Carbon Fee: Why are taxpayers still subsidizing corporate polluters?
Did your mom make you tidy up when you were a child and made a mess? When you shared your first apartment with a bunch of roommates, did you have to establish rules for kitchen cleanliness? Many judges seem to be using such commonsense life experiences as the basis for their recent rulings, extending the “personal responsibility for my actions” argument to abandoned mines and chemical runoff that has contaminated local water sources.
Doesn’t it also make sense that what’s known as the “tragedy of the commons” should apply to fossil fuel companies and the carbon dioxide, methane, and other greenhouse gasses (GHG) that have contaminated our atmosphere?
Humans caused the climate problem and are now increasingly being called upon to solve the problem. Illegal dumpers, blatant polluters, and inefficient users of fossil fuels should be the first who are called upon to pay their fair share of the cleanup.
And, beyond the fossil fuel billionaires, each of us needs to acknowledge our contribution to atmospheric pollution.
The American Geophysical Association states, “Human‐induced climate change requires urgent action. Humanity is the major influence on the global climate change observed over the past 50 years. Rapid societal responses can significantly lessen negative outcomes.” Companies often profit from environmental destruction, leaving taxpayers to pick up the cleanup bill.
That shouldn’t be the case, according to Erik Solheim, executive director for the United Nations Environment Program. At a 2017 conference at Columbia University, he said, “The profit of destroying nature or polluting the planet is nearly always privatized, while the costs of polluting the planet or the cost of destroying ecosystems is nearly always socialized. This cannot continue.”
Many recent reports speak to the need to act now while we can still breathe the air and live in the manner to which we in the post-industrial world have grown accustomed. The IPCC Special Report on Global Warming of 1.5°C . The Fourth National Climate Assessment. The Climate Accountability Scorecard.
Time is short — we need to clean up the fossil fuel-induced mess we we have caused.
What is the Cost of Environmental Degradation?
A consortium of global companies and researchers at the Swedish Life Cycle Center, a competence center hosted by Chalmers University of Technology, Sweden, have developed a new International Organization for Standardization (ISO) standard that will help companies place a monetary value on and manage the impact of their environmental damage. This will provide a clear figure for the cost of their goods and services to the environment, as the ISO standard contains a guide for how monetary valuation should be made, defines terms, and sets requirements for documentation.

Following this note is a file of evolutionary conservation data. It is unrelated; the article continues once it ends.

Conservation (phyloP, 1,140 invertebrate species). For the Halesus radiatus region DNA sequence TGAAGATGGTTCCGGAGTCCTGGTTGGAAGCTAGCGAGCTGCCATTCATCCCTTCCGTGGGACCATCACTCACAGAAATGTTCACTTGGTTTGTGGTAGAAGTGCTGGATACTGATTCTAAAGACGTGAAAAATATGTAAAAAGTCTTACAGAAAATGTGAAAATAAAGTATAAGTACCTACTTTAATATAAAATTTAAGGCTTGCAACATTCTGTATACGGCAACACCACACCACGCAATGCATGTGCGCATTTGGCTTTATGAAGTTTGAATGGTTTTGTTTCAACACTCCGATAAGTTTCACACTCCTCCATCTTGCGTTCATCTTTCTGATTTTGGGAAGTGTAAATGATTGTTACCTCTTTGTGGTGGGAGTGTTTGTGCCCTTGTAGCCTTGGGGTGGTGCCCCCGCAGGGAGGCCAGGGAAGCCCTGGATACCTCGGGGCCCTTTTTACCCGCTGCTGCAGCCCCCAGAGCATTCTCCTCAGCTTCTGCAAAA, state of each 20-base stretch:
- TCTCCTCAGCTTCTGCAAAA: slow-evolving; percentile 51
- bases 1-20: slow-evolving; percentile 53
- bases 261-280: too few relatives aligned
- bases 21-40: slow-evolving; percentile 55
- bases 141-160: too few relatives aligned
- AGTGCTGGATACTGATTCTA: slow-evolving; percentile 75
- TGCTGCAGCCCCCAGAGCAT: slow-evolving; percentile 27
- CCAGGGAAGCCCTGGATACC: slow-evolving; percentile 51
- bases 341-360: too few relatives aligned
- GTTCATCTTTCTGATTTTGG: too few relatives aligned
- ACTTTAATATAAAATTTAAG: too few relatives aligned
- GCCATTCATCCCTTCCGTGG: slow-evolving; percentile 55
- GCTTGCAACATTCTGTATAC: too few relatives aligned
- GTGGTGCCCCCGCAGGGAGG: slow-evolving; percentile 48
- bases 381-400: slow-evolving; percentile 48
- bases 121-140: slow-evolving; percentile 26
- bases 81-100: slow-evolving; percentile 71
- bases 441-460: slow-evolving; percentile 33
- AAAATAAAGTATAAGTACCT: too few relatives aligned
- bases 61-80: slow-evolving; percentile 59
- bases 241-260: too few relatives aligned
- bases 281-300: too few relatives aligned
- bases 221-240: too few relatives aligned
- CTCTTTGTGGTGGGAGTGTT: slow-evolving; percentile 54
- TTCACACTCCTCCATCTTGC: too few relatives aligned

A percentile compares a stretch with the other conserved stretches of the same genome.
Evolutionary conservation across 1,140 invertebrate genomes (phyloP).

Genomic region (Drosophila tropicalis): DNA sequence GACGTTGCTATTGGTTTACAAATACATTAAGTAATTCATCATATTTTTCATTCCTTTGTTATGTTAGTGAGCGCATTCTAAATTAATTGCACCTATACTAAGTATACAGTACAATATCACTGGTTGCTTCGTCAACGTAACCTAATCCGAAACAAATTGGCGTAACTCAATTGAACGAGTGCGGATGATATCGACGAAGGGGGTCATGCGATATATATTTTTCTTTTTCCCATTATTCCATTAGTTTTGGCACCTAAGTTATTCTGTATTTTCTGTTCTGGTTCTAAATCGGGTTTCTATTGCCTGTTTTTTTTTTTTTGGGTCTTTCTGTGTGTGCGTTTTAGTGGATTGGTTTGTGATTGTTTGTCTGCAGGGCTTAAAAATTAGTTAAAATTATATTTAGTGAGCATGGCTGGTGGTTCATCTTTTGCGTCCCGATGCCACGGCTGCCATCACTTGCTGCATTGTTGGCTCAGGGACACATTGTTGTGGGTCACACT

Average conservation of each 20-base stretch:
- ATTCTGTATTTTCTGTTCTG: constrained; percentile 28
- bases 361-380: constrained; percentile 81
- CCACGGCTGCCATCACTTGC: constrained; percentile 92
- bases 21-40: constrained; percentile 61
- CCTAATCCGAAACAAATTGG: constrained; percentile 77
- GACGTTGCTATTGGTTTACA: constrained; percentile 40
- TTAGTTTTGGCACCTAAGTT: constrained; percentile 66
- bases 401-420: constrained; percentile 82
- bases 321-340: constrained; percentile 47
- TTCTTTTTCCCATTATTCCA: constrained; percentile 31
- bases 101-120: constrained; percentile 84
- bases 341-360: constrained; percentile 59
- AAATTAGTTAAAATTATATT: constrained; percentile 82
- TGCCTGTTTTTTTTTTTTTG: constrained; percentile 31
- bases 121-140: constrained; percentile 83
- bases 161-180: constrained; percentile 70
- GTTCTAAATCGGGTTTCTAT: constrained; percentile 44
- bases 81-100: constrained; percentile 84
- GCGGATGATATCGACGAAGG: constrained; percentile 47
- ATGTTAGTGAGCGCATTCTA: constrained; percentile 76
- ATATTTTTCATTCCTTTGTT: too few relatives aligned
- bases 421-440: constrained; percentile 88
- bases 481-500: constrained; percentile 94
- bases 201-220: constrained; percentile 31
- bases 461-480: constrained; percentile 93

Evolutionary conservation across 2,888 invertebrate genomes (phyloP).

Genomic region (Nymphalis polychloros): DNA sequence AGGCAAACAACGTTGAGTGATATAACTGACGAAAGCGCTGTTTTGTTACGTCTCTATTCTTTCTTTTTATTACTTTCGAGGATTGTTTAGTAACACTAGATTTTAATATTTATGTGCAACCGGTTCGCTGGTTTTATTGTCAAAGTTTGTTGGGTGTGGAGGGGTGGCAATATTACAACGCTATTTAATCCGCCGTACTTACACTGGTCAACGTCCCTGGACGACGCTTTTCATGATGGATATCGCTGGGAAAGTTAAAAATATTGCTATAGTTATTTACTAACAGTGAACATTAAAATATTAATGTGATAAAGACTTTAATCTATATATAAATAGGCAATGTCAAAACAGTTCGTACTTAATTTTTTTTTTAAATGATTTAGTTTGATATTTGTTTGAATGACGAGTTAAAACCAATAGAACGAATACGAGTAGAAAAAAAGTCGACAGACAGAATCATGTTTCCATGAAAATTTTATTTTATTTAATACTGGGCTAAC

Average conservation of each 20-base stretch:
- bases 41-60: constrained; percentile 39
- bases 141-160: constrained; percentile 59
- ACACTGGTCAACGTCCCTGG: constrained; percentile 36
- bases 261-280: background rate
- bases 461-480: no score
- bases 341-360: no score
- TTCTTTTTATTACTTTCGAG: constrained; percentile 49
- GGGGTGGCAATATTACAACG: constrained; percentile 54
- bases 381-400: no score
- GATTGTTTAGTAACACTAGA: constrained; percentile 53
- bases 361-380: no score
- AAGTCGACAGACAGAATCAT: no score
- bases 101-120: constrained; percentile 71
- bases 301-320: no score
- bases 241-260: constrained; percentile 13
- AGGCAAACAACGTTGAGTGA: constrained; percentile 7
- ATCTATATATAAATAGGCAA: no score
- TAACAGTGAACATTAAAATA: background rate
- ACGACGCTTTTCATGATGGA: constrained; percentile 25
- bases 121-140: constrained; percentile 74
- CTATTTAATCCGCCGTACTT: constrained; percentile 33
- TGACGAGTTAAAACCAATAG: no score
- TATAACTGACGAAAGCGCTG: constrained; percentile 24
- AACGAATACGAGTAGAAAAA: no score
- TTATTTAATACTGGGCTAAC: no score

The Environmental Priority Strategies in product design (known as EPS for short) is a systematic approach to choose between design options in product and process development. The standard is expected to lead to increased collaboration among experts across multiple fields as well as to increase reliability of databases and software.
Over the past three years, Bengt Steen, Professor Emeritus at Chalmers, has led the development of this new ISO standard for monetary valuation. “One reason why sustainable development does not move fast enough is that it is not linked to the economy,” Steen told Science Daily. “Experts speak one language, and business leaders another. The negative environmental effects often remain just figures on paper. But by translating environmental issues into a monetary value, it becomes much easier to present the whole picture to an organisation and influence their strategic decisions.”
Unlike many other tools, the new ISO standard weighs different types of environmental impacts, not just the effect on climate. This allows a more comprehensive picture of environmental as well as social impact of goods and services to be assessed through their entire life cycle.
“With this standard, we can remove several of the obstacles to increased usage of monetary valuation. In a few years, when users can routinely assess the total environmental damage cost for a given investment, supplier, product design and so on, environmental issues can occupy a more central place in the boardroom. Costs to the environment can be presented side by side with profits for the company,” says Steen.
He argues that these types of “heavyweight, international standards” carry great weight. Companies can see where there are clear environmental benefits, he outlines, which stimulates sustainable business investments.